# Professor B Link and his 2 experiments

Simplex0
Joined: 1 Sep 05
Posts: 152
Credit: 964,726
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Topic 193376

Professor B Link who is locatet at A is on his way to carry out 2 experiments to determine how light moves. The first set up is as follow.

A laser beam is emitted from the location A towards the 10 mm, wide mirror located at B. The distance between A and B is 2 light years and after the light have traveling 0.5 light year it passes trough the front end of the window of a 1 light year long and 1 light year wide rocket and after flying a cross the rocket it exits trough the front end of the window at the opposite side, the windows has the same length as the rocket, and hit the mirror at location B after 2 years have elapsed. The location A, the rocket, and location B is stationary with respect to each other. On board the rocket is Dr. C Fused and he mark the position where the light enters and exit the rocket which is at the front end of each window.

After a short lunch they decide to continue with experiment 2 in which A still is stationary to B but the rocket moves perpendicular to the line between A and B and with a speed of 0.5 c relative A and B. The light is emitted so it enters the rocket trough the front end of the window at the same location as in the first experiment according to Dr. C Fused who marks the position of enter and exit points again and Professor B Link is observing.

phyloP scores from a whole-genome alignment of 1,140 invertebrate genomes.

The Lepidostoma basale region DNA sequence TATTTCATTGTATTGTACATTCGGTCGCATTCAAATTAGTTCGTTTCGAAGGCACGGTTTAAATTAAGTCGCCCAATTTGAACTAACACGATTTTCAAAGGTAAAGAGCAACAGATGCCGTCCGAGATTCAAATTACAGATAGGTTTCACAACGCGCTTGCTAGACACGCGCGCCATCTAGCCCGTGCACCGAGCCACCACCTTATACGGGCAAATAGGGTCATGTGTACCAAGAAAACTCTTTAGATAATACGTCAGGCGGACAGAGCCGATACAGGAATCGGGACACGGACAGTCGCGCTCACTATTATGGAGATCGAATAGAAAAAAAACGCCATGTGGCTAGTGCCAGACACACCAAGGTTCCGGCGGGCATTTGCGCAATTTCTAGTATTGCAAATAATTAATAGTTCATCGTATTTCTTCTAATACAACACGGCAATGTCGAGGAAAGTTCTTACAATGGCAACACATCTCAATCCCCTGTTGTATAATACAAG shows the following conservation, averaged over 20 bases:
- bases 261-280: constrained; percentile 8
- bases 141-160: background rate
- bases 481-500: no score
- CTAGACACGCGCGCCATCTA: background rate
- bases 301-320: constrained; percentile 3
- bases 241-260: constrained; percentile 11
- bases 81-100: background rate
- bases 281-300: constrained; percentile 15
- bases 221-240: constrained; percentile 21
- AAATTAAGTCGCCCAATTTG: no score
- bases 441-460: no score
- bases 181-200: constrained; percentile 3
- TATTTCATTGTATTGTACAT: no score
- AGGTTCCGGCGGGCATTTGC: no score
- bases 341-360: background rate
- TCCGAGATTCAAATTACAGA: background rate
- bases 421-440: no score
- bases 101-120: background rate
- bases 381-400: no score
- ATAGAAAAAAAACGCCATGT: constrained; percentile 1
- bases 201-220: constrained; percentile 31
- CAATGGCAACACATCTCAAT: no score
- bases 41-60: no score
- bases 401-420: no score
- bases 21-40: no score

In both experiments Professor B Link observe where Dr. C Fused mark the enter and exit points with a telescope and he can confirm that the light hit the mirror at location B in the first experiment.

Will Professor B Link see that the laser beam hit the mirror in the second experiment?

Will Professor B Link and Dr C Fused have the same opinion of where the light enter end exit the rocket in the second experiment?

Simplex0
Joined: 1 Sep 05
Posts: 152
Credit: 964,726
RAC: 0

### Professor B Link and his 2 experiments

The second question in my first post regarded the location relative to the rocket.

Will the exit point of the light beam in the rocket be at the same location relative the rocket in the second experiment as in the first experiment? According to the assumption that Special relativity sates that the "laws of physics" are the same in any non-accelerating (inertial) frame it should be but if that is the case the light beam should not be able to hit the mirror at location B which is a non-accelerating (inertial) frame with respect to A unless the light passes across the rocket with infinite speed observed by the observer at A. So if NOT the light beam is traveling across the rocket with infinite speed observed by Professor B Link in the second experiment it should not be able to hit the mirror at location B and therefore A can not be regarded as a non-accelerating (inertial) frame with respect to B despite the fact that it is. Do you see the logical contradiction here?

I hope that you find this formulation of the question less confusing than I am feeling right now. :)

Simplex0
Joined: 1 Sep 05
Posts: 152
Credit: 964,726
RAC: 0

### I have only one logical

I have only one logical conclusion to this.

The lights movement is dependent on the movement of the light source. Is that correct according to the knowledge of today?